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Countless contributions from notable African Americans are routinely missing from Black History Month. Their omission is an unfortunate consequence of having only one meager month to dedicate to such endeavors. Drs. Mamie P. Clark and Kenneth Clark are two noteworthy figures that have ‘Gone the Way of March.’ Although most Americans do not know their names, the Doll Study cited in Brown v. The Board of Education of Topeka was their brainchild, as was the establishment of a community-based mental health center in Harlem.

The Doll Study found that the majority of children (black and white) selected white dolls as preferable, rating them more positively, while black dolls received more negative attributions. Their work concluded that the impact of racial prejudice and segregation on the self-perceptions and self-esteem of black children was profoundly negative. Although we live in a different social environment today than in the 1940s/50s, movements like BlackLivesMatter still struggle to prove the sufficiency and worth of black lives, and our schools continue to be segregated by race and social class, even though we know this practice is harmful to educational and emotional development.

In the mid-1940s, the Clarks established the Northside Center for Child Development with the “radical” goal to provide mental health services/evaluation, case management, and counseling to minority children traditionally excluded from available social services. Shelters, youth detention centers, and special education classes of the time were replete with African American children and adolescents exhibiting emotional and behavioral issues, and/or learning disabilities. Many students they saw had been erroneously placed in special education and required modest educational remediation to be placed in general education classes. So, they adapted the model to include supplemental education, parenting intervention, and numerous other social supports to help children flourish.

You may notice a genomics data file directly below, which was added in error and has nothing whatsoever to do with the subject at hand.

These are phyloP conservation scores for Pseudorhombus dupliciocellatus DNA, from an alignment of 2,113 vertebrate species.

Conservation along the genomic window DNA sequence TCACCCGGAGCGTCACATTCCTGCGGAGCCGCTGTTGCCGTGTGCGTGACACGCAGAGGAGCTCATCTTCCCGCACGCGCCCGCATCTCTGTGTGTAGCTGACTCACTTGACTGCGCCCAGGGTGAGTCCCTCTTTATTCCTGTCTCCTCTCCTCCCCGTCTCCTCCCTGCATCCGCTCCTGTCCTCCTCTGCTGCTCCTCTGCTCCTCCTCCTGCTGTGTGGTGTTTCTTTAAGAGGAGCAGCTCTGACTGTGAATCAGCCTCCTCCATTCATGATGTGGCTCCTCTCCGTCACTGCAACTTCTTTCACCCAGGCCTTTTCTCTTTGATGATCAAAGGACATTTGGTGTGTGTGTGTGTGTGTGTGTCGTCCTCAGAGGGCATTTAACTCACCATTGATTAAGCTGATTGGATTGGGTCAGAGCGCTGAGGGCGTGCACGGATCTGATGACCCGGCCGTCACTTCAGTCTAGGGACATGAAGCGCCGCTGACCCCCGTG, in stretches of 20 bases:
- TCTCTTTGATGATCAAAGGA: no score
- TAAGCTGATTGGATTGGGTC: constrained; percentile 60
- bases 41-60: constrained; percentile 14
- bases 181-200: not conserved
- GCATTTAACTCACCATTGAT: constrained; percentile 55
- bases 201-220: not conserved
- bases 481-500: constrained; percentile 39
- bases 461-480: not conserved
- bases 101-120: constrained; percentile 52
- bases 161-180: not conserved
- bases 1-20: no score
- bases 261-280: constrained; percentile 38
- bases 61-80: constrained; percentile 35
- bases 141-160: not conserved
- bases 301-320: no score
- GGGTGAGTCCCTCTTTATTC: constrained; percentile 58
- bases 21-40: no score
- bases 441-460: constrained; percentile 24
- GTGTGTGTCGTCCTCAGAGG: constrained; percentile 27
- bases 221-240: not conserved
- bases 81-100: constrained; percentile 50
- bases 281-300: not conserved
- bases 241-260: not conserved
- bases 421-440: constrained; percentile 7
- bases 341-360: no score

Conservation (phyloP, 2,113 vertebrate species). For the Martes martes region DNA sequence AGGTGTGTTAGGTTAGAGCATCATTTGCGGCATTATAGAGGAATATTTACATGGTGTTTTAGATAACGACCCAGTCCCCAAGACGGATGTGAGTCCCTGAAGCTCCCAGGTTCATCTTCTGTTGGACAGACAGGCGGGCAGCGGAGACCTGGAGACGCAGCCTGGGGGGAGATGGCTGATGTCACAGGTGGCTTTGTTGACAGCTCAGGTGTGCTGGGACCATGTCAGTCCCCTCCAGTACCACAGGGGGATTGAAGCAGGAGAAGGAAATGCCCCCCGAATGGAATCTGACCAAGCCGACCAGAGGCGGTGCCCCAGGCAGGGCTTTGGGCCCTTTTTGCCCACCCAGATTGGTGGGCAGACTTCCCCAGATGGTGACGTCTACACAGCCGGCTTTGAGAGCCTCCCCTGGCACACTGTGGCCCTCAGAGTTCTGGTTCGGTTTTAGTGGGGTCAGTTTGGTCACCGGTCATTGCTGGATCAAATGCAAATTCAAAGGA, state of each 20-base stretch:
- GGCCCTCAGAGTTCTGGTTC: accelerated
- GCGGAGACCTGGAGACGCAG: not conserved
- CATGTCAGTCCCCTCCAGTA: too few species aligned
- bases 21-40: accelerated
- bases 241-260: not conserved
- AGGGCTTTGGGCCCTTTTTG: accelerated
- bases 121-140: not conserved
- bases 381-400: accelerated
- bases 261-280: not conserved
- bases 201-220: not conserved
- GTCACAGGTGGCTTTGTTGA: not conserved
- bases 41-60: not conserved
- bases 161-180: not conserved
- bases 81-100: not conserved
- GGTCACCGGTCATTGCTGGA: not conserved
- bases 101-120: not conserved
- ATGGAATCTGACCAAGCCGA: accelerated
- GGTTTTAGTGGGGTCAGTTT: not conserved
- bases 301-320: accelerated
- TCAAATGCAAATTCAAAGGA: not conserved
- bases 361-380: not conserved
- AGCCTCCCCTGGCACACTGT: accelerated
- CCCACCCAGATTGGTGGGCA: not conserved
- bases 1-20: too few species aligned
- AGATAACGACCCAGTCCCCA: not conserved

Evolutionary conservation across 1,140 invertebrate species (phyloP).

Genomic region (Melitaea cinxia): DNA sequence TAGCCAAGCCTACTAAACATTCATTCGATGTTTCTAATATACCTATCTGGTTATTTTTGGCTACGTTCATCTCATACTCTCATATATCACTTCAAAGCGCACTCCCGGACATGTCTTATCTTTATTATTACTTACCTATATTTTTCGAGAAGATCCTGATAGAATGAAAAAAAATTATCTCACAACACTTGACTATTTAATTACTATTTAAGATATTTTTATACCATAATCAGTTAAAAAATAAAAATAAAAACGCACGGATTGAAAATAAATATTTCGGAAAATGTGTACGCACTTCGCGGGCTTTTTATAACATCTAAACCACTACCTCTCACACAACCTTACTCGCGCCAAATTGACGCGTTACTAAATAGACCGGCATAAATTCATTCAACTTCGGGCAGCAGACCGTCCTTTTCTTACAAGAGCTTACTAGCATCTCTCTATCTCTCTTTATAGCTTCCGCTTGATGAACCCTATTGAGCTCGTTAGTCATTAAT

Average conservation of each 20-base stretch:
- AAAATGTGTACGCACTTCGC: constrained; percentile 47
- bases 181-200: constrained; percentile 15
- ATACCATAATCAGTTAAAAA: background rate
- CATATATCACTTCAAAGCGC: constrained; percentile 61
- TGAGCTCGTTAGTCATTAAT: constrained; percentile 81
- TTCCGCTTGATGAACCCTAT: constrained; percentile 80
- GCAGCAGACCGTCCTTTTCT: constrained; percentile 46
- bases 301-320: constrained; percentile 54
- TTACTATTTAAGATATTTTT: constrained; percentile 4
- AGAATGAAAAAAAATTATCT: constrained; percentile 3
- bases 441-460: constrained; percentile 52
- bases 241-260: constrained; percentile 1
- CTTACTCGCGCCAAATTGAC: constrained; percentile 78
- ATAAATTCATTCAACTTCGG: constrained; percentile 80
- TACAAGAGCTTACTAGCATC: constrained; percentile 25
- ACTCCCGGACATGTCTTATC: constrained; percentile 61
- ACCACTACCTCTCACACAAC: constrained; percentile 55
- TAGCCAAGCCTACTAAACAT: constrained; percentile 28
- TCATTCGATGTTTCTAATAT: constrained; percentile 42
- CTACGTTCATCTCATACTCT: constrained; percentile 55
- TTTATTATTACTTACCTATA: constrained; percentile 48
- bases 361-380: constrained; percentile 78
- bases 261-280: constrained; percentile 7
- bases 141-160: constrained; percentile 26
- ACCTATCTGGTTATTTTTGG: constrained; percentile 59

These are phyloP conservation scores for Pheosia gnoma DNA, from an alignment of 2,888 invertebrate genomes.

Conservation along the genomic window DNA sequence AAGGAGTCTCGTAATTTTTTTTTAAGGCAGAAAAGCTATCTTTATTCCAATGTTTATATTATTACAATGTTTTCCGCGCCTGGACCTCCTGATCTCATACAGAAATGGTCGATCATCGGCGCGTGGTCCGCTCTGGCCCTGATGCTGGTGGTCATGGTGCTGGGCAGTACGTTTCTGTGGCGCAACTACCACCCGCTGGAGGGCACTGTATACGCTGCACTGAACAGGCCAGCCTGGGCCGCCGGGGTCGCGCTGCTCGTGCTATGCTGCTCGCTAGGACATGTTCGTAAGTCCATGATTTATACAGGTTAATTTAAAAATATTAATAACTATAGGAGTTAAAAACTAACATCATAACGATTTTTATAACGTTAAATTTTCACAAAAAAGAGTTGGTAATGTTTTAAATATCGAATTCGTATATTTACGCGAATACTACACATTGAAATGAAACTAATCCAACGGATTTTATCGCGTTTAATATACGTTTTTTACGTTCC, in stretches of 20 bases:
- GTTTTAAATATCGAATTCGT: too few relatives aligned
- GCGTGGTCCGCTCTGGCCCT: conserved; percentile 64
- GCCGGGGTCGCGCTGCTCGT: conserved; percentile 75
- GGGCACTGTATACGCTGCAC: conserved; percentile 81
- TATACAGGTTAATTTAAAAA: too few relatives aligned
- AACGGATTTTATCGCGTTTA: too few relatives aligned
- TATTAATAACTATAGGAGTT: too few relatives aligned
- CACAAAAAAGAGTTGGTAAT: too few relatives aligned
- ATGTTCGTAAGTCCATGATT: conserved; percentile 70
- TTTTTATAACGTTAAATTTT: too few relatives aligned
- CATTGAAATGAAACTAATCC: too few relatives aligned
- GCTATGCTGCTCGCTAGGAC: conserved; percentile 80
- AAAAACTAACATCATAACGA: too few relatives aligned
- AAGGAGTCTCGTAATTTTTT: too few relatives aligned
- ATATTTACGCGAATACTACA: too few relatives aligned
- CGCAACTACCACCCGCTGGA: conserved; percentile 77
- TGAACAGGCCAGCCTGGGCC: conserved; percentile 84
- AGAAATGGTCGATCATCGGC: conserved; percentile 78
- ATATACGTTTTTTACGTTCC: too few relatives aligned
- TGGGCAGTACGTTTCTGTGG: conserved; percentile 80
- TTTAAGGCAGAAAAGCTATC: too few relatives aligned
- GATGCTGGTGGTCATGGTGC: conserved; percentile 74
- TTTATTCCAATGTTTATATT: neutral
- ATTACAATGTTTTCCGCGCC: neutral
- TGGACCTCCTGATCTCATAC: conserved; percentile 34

Today, only one third of African Americans who need mental health services receive them, and black youth are more likely to have their psychological concerns unaddressed and confront ongoing unmet mental health-related needs. At least we have expanded special education provisions though, right? According to the Disability Rights Education & Defense Fund, African American students with learning, behavioral, intellectual, and/or physical disabilities represent less than 20 percent of the special education population, but they represent almost half of special education students under correctional control.  Black boys receive more school discipline than any other category of youth, while recently black girls surpassed boys in the disproportionate discipline they receive compared to white girls. Black boys, even as young as 10, are viewed by police as significantly older, and thus more culpable for wrongdoing and more dangerous, than their white peers. Still, low income, predominantly minority communities remain deserts when it comes to educational and psychological support services for youth. Instead, we invest in criminal justice remedies to deal with mental health and behavioral issues among black youth, harkening back to the time of the Clarks. Instead of referrals for psychological treatment and evaluation, or alternative avenues targeting academic remediation, these students simply hop aboard the school to prison pipeline.

My son is approaching the age when he will be considered more culpable for wrongdoing, although he doesn’t know it yet.  While he retains the innocence reserved for young white boys, his blackness will likely influence the way the educational system treats him — or fails to. He also struggles with anxiety, which at some point in his education may be taken as misbehavior — or a school problem that requires criminal justice intervention. So, how do we improve educational outcomes and address mental health issues for low income and minority students with limited access? The Clarks showed us the way, we just haven’t realized their vision of fully integrated schools, community-based mental health, and educational support systems. We can address the education and mental health crises in tandem, but it requires the support of the whole community. Who knew? Oh wait, they did (70 years ago).